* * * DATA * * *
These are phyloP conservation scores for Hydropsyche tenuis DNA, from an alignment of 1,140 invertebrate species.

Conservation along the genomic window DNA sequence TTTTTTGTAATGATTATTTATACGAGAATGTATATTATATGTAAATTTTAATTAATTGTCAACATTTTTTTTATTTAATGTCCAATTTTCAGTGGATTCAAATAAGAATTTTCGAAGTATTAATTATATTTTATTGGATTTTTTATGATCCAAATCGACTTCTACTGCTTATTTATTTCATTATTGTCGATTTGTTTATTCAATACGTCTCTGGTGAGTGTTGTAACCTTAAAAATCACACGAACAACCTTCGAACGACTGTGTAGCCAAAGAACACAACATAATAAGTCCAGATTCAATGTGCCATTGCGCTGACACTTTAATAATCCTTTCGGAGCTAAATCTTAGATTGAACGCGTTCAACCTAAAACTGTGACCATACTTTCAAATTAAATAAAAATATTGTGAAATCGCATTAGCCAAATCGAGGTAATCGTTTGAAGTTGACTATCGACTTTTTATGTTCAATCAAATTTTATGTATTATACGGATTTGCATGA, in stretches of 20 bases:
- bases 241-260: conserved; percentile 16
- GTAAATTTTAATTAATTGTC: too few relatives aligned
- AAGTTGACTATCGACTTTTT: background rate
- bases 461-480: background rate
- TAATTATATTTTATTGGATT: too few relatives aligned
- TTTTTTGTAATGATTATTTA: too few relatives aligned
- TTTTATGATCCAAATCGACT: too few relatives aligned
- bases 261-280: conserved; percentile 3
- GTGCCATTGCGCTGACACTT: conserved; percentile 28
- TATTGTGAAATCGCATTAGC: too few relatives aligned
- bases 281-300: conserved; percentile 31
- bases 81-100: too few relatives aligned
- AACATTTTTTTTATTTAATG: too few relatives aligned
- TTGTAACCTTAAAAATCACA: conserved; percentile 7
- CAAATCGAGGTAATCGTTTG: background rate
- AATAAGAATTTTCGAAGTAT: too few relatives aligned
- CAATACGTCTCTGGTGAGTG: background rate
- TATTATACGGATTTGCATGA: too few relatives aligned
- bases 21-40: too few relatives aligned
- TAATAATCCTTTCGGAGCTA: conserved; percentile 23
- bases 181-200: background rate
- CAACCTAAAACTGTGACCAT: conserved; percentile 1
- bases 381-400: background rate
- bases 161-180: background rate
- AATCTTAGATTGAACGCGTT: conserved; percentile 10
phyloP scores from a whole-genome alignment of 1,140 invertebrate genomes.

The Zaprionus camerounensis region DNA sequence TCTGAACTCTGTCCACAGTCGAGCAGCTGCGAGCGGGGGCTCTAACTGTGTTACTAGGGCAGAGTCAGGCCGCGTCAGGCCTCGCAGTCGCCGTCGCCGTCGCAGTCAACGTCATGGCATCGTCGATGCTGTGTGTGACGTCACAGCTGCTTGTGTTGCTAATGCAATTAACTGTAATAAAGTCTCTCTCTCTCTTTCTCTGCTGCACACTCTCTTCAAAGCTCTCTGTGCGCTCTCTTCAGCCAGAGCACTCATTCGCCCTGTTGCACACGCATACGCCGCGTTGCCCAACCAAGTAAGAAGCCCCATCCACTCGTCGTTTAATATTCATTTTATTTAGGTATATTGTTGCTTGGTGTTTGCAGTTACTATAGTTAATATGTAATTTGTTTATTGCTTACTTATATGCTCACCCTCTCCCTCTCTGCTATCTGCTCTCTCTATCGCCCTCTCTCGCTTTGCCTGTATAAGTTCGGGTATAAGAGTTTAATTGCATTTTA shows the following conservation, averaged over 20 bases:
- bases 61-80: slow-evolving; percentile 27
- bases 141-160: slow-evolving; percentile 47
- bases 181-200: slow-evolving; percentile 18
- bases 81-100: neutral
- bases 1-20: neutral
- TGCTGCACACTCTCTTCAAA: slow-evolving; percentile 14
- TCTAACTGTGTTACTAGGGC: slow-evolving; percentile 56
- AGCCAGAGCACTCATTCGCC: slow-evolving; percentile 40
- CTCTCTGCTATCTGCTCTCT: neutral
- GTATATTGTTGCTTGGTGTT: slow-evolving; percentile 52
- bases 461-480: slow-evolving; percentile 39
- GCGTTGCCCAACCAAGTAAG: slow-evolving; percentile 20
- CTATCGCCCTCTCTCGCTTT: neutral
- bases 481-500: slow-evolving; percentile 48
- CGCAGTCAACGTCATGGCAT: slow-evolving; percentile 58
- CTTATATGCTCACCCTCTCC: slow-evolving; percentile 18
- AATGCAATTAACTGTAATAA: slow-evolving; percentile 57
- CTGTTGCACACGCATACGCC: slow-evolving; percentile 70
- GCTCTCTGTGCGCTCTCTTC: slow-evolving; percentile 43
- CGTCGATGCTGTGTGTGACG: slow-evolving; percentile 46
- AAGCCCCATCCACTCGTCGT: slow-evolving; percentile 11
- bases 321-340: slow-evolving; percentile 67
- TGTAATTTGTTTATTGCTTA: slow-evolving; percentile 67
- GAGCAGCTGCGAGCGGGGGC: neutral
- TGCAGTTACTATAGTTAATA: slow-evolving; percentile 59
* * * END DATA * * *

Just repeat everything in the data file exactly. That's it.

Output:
These are phyloP conservation scores for Hydropsyche tenuis DNA, from an alignment of 1,140 invertebrate species.

Conservation along the genomic window DNA sequence TTTTTTGTAATGATTATTTATACGAGAATGTATATTATATGTAAATTTTAATTAATTGTCAACATTTTTTTTATTTAATGTCCAATTTTCAGTGGATTCAAATAAGAATTTTCGAAGTATTAATTATATTTTATTGGATTTTTTATGATCCAAATCGACTTCTACTGCTTATTTATTTCATTATTGTCGATTTGTTTATTCAATACGTCTCTGGTGAGTGTTGTAACCTTAAAAATCACACGAACAACCTTCGAACGACTGTGTAGCCAAAGAACACAACATAATAAGTCCAGATTCAATGTGCCATTGCGCTGACACTTTAATAATCCTTTCGGAGCTAAATCTTAGATTGAACGCGTTCAACCTAAAACTGTGACCATACTTTCAAATTAAATAAAAATATTGTGAAATCGCATTAGCCAAATCGAGGTAATCGTTTGAAGTTGACTATCGACTTTTTATGTTCAATCAAATTTTATGTATTATACGGATTTGCATGA, in stretches of 20 bases:
- bases 241-260: conserved; percentile 16
- GTAAATTTTAATTAATTGTC: too few relatives aligned
- AAGTTGACTATCGACTTTTT: background rate
- bases 461-480: background rate
- TAATTATATTTTATTGGATT: too few relatives aligned
- TTTTTTGTAATGATTATTTA: too few relatives aligned
- TTTTATGATCCAAATCGACT: too few relatives aligned
- bases 261-280: conserved; percentile 3
- GTGCCATTGCGCTGACACTT: conserved; percentile 28
- TATTGTGAAATCGCATTAGC: too few relatives aligned
- bases 281-300: conserved; percentile 31
- bases 81-100: too few relatives aligned
- AACATTTTTTTTATTTAATG: too few relatives aligned
- TTGTAACCTTAAAAATCACA: conserved; percentile 7
- CAAATCGAGGTAATCGTTTG: background rate
- AATAAGAATTTTCGAAGTAT: too few relatives aligned
- CAATACGTCTCTGGTGAGTG: background rate
- TATTATACGGATTTGCATGA: too few relatives aligned
- bases 21-40: too few relatives aligned
- TAATAATCCTTTCGGAGCTA: conserved; percentile 23
- bases 181-200: background rate
- CAACCTAAAACTGTGACCAT: conserved; percentile 1
- bases 381-400: background rate
- bases 161-180: background rate
- AATCTTAGATTGAACGCGTT: conserved; percentile 10
phyloP scores from a whole-genome alignment of 1,140 invertebrate genomes.

The Zaprionus camerounensis region DNA sequence TCTGAACTCTGTCCACAGTCGAGCAGCTGCGAGCGGGGGCTCTAACTGTGTTACTAGGGCAGAGTCAGGCCGCGTCAGGCCTCGCAGTCGCCGTCGCCGTCGCAGTCAACGTCATGGCATCGTCGATGCTGTGTGTGACGTCACAGCTGCTTGTGTTGCTAATGCAATTAACTGTAATAAAGTCTCTCTCTCTCTTTCTCTGCTGCACACTCTCTTCAAAGCTCTCTGTGCGCTCTCTTCAGCCAGAGCACTCATTCGCCCTGTTGCACACGCATACGCCGCGTTGCCCAACCAAGTAAGAAGCCCCATCCACTCGTCGTTTAATATTCATTTTATTTAGGTATATTGTTGCTTGGTGTTTGCAGTTACTATAGTTAATATGTAATTTGTTTATTGCTTACTTATATGCTCACCCTCTCCCTCTCTGCTATCTGCTCTCTCTATCGCCCTCTCTCGCTTTGCCTGTATAAGTTCGGGTATAAGAGTTTAATTGCATTTTA shows the following conservation, averaged over 20 bases:
- bases 61-80: slow-evolving; percentile 27
- bases 141-160: slow-evolving; percentile 47
- bases 181-200: slow-evolving; percentile 18
- bases 81-100: neutral
- bases 1-20: neutral
- TGCTGCACACTCTCTTCAAA: slow-evolving; percentile 14
- TCTAACTGTGTTACTAGGGC: slow-evolving; percentile 56
- AGCCAGAGCACTCATTCGCC: slow-evolving; percentile 40
- CTCTCTGCTATCTGCTCTCT: neutral
- GTATATTGTTGCTTGGTGTT: slow-evolving; percentile 52
- bases 461-480: slow-evolving; percentile 39
- GCGTTGCCCAACCAAGTAAG: slow-evolving; percentile 20
- CTATCGCCCTCTCTCGCTTT: neutral
- bases 481-500: slow-evolving; percentile 48
- CGCAGTCAACGTCATGGCAT: slow-evolving; percentile 58
- CTTATATGCTCACCCTCTCC: slow-evolving; percentile 18
- AATGCAATTAACTGTAATAA: slow-evolving; percentile 57
- CTGTTGCACACGCATACGCC: slow-evolving; percentile 70
- GCTCTCTGTGCGCTCTCTTC: slow-evolving; percentile 43
- CGTCGATGCTGTGTGTGACG: slow-evolving; percentile 46
- AAGCCCCATCCACTCGTCGT: slow-evolving; percentile 11
- bases 321-340: slow-evolving; percentile 67
- TGTAATTTGTTTATTGCTTA: slow-evolving; percentile 67
- GAGCAGCTGCGAGCGGGGGC: neutral
- TGCAGTTACTATAGTTAATA: slow-evolving; percentile 59